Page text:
obtained his Bachelor's degrees in Electrical Engineering and Physics at MIT. After completing his PhD at Caltech, he joined Bell Labs as a member of technical staff in the department of Biological Computation within its Physics division. Since 1999, he has been on the faculty of MIT's Electrical Engineering and Computer Science Department where he heads a research group on Analog Circuits and Biological Systems . His invention of cytomorphic electronics, outlined in his recent book, Ultra Low Power Bioelectronics: Fundamentals, Biomedical Applications, and Bio-inspired Systems, has established an important bridge between electronics and chemistry. This work lays a foundation for a rigorous analog circuits approach to systems biology and synthetic biology. His current research on synthetic biology applies analog circuit techniques to the design, analysis, implementation, and supercomputing chip-based simulation of biochemical networks in E coli and yeast. It has applications in architecting a scalable platform technology and conceptual framework for design that is broadly applicable in all of synthetic biology. It also has specific applications in the treatment of diabetes, antibiotic resistance, and the design of microbial fuel cells. He has received several awards including the NSF Career Award, the ONR Young Investigator Award, the Packard Fellows Award and the Indus Technovator Award for his interdisciplinary bioengineering research.

Narendra Maheshri

is an Assistant Professor of Chemical Engineering at the Massachusetts Institute of Technology (MIT). He has bachelor’s degrees in both Chemical Engineering and Biology from MIT, and a PhD in Chemical Engineering from the University of California (UC) Berkeley, where he focused on engineering viral vectors for gene therapy. In his post-doctoral studies at UC San Francisco and Harvard, he became interested in systems’ biology and gene regulation. His current research interests are in understanding the dynamics of gene regulation and gene regulatory networks in single cells using a combined experimental and theoretical approach.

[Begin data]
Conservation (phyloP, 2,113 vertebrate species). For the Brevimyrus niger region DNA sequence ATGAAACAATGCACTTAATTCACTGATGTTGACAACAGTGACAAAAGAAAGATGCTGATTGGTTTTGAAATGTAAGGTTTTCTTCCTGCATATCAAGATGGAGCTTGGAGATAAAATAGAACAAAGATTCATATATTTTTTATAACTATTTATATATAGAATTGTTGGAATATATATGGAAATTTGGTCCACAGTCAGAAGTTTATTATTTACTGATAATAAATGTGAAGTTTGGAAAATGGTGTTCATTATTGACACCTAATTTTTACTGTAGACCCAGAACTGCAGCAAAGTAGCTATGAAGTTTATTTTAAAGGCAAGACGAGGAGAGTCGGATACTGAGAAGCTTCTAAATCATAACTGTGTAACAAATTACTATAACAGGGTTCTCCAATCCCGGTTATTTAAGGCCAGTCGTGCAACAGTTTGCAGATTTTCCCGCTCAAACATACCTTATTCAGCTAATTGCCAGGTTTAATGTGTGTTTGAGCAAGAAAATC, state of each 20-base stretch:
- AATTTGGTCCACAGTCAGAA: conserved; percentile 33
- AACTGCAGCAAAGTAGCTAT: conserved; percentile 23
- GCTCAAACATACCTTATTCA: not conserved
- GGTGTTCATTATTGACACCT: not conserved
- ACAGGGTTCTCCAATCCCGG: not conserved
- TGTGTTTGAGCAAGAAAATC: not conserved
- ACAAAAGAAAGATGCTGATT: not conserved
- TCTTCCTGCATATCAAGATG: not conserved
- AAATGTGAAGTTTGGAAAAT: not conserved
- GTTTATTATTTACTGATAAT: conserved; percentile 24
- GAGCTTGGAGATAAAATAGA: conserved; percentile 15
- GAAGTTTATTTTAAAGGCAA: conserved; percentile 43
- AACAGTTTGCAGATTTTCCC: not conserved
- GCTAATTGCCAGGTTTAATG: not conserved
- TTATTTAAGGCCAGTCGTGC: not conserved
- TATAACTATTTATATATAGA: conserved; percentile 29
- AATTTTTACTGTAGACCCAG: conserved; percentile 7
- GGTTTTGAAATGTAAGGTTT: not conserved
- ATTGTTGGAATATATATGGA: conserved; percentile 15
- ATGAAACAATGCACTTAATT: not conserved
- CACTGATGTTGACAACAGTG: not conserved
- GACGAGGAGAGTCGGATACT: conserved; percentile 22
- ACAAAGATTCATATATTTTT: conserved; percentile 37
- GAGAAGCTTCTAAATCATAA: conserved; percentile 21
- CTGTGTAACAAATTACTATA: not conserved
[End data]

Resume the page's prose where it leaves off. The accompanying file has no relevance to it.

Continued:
Jacob Rubens

is a Ph.D. student in the MIT Microbiology program and a student of Tim Lu in the RLE Synthetic Biology Group. He is interested in developing synthetic biology tools to investigate and exploit the human microbiome for therapeutic purposes as well as optimizing biological circuit engineering methods. Jacob is an alum of the Washington University iGEM team.

Jordan Whisler

is a second year graduate student in the MIT Mechanical Engineering department. He is a research assistant for Roger Kamm and specializes in using microfluidic techniques to control tissue formation and patterning, specifically with respect to the microvasculature.

Allen Lin

is an M. Eng student in the Electrical Engineering and Computer Science department and a member of the Weiss lab. He is interested in developing engineering principles of synthetic genetic circuits, using methods from control theory, for health and energy applications. Allen is an alum of the Caltech iGEM team.

Feng Zhang

is an assistant professor is MIT's department of Brain and Cognitive Sciences.


Domitilla Del Vecchio

is a Keck Career Development Assistant Professor at MIT's department of Mechanical Engineering.


Jacquin Niles

is a Pfizer-Laubach Career Development Assistant Professor of Biological Engineering at MIT's department of Biological Engineering.


Kristala Jones Prather

is an associate professor at MIT's department of Chemical Engineering.


Matthew Adendorff

is a graduate student at MIT.


Fahim Farzadfard

is a graduate student at MIT.


Shridhar Jayanthi

is a graduate student under Domitilla Del Vecchio.


Ali Kazerani

is a graduate student at MIT.


Shawn Finney-Manchester

is a graduate student under Narendra Maheshri.


Vivek Sivathanu

is a Graduate Research Assistant at MIT.


Our Team

The MIT iGEM team this year is very diverse. We are composed of thirteen motivated students across a wide range of academic backgrounds: from high school student to recent graduate, from Physics major to Biology major. Below is a video where you can get to meet the individual team members.